Agricultural Society Fair – Part 4 – Favorites

IMG_7960My favorites from this year’s Ag. Fair…. Let me first say I was both pleased and saddened by this year’s entries. There was some absolutely amazing work, I mean AMAZING. But, at the same time, there were far, far fewer entries. I remember when I was little that the meeting center and tents were filled, really filled. Then I remember when it was the whole meeting center, all three rooms. This year, barely two rooms were filled. This made me so sad.

IMG_7901Cheese has always been one of my favorite entries to see. I think it comes down to the cheese Grandma used to bring home at the end of the season. My favorite was the less than authentic peppercorn filled cheese. To this day, one of my comfort foods is simply pasta with a good hard cheese grated on.


This is one of the children’s entries. I thought this young person’s work really was nice. It happens to remind me of my Grandma Worden, who used to do this kind of needlework.

IMG_7920Each of the hooked rugs entered this year were beautifully done. There was just something about this one though. I think Grandma would have loved it. It is playful, pleasing and just the right balance of colors. Love it.

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There were a pair of pockets that made me really glad I did not enter a pocket this year. (I had been thinking about doing a doll’s pocket.) One was a lovely patchwork. The other a stunning embroidery. Both in beautiful shades of blue that I am rather partial to.

IMG_7907IMG_7910All of the needlework embroidery entries were amazing, stunning and so very well done. I have long thought this section needs to be reworked to reflect the needlework styles of the nineteenth century. IMG_7912This set of entries exemplifies why. Each one is an excellent example of a different type of needlework. IMG_7909Anneliese made the beautiful flame stitch pincushion, Allison worked the white work handkerchief and the punch work is by Judy (who I think I remember.) At least two other entries in other categories could easily also be considered for their needlework, the pocket above and the cap below.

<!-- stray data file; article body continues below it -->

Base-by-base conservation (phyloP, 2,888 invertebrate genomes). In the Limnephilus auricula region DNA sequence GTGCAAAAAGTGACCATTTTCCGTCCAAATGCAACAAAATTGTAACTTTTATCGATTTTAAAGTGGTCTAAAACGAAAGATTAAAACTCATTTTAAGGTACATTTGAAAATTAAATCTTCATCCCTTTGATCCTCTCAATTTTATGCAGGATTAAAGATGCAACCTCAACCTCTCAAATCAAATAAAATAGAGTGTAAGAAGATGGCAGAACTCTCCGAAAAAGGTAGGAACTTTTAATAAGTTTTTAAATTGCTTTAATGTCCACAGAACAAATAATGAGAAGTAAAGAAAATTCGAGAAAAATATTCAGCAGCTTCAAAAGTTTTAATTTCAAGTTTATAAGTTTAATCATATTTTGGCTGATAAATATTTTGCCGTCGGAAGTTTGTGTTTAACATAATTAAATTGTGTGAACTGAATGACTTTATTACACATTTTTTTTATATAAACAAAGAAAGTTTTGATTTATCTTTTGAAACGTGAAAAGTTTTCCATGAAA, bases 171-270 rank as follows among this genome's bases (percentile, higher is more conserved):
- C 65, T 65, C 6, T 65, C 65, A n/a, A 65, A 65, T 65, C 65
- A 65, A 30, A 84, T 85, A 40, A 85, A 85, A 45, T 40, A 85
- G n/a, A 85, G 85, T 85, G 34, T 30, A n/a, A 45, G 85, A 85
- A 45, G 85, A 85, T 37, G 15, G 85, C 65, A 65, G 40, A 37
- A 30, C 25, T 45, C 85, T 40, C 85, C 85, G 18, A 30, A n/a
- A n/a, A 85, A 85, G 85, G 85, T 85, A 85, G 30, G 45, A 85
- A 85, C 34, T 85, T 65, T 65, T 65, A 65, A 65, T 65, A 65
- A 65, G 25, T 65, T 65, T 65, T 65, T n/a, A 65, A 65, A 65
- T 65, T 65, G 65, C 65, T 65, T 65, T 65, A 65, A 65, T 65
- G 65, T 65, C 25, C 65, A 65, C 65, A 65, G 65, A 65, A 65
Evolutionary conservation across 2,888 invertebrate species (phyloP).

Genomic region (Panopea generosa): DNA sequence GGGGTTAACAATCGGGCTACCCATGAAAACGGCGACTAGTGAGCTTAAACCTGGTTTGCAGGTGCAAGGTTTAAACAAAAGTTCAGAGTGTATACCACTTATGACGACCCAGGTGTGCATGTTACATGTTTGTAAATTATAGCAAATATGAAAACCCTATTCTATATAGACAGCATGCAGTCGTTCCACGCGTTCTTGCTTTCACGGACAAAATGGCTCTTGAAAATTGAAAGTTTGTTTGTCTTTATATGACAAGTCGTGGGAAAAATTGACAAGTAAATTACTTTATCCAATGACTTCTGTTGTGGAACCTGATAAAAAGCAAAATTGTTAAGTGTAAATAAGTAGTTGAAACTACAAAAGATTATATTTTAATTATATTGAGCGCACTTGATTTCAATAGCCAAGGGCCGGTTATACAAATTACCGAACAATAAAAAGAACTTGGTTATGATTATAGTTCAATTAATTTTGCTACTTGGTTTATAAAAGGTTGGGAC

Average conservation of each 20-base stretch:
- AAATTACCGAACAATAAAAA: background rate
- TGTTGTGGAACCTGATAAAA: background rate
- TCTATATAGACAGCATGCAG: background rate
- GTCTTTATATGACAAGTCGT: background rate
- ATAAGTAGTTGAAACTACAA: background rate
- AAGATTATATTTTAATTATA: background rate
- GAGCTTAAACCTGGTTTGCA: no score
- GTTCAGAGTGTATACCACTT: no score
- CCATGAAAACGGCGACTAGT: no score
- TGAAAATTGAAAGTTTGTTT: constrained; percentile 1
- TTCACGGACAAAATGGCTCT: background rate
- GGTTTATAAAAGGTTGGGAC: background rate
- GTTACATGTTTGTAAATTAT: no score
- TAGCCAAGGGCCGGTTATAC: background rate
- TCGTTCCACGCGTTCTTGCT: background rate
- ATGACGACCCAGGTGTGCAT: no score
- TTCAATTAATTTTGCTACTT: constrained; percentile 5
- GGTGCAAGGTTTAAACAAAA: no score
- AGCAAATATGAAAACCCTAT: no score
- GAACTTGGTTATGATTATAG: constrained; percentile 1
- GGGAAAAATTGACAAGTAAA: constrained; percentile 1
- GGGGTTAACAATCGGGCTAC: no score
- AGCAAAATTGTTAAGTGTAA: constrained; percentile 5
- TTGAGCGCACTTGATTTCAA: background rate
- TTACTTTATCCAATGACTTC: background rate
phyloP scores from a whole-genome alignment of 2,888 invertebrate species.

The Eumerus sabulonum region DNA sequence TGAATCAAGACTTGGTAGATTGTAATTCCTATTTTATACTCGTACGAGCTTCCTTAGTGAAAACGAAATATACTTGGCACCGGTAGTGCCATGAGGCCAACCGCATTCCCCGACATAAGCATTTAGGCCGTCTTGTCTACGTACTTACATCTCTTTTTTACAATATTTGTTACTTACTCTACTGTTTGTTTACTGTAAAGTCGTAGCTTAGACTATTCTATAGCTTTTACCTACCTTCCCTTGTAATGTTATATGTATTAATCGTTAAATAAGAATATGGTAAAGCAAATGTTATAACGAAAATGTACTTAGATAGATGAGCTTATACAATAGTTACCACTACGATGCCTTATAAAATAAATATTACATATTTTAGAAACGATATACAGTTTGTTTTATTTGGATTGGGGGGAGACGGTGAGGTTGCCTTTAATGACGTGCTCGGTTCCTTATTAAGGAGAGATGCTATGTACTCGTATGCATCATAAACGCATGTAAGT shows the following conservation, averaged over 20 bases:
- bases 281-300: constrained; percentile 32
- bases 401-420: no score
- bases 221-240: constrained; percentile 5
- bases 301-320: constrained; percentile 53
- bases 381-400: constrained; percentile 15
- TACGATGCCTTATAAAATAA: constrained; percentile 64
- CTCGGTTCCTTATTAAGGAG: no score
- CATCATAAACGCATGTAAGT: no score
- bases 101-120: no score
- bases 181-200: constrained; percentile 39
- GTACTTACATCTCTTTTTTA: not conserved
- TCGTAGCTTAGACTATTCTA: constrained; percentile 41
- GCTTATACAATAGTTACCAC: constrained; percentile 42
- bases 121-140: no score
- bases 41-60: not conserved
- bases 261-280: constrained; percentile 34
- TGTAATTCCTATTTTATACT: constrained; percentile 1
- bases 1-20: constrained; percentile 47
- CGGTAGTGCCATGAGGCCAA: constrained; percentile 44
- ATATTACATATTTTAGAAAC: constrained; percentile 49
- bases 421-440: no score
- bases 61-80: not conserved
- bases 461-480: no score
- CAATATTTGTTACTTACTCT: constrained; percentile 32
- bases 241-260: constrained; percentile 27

This cap, wow. I don’t know what to say beside ‘wow’. This is also made by Anneliese. I hope you can see all the detail including those worked dots. (I’m sure they have a name. Fingers cross she’ll comment below about them.)


This best example of wooden ware made me “oooo” so loud I had  a response back from the other room. I can not imagine the amount of carving that went into these. I’m hoping we will get to see what they produce in the future.

IMG_7926This quilt was quite pleasing. The colors work so well together. I have this style applique on my ‘wish to do sometime’ list. I hope I can pull one off this nice.

Lastly, we have my mobile favorite. I got myself some goat lovin’. This goat was such a sweetie. While I was petting this one, a smaller one was nibbling on my wool coat and dress just below. No marks, best I can tell. Eventually, one of the bigger goats started knocking the one I was petting out of the way. When it got aggressive, It was time to go. The little one bleated away at me through the gate while the one I was petting just starred. 😦

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Published in: on October 3, 2015 at 5:34 pm  Comments (1)  

One CommentLeave a comment

  1. First, thank you for sharing all of these fantastic Ag. Fair entries! I really enjoyed looking through your last four posts! Congratulations on all of your & your mom’s ribbons!! You both sure deserved them, what fun 🙂

    And as for my cap, (wow, my entries made it into Anna’s Favorites – I can now die happy!), both the body and caul were cut from a length of vintage dotted swiss lawn. I believe the dots or little tufts were woven into the fabric. I’ve seen similar fabrics labeled as having “flocked,” “clipped” or “tufted” dots. Hmm…

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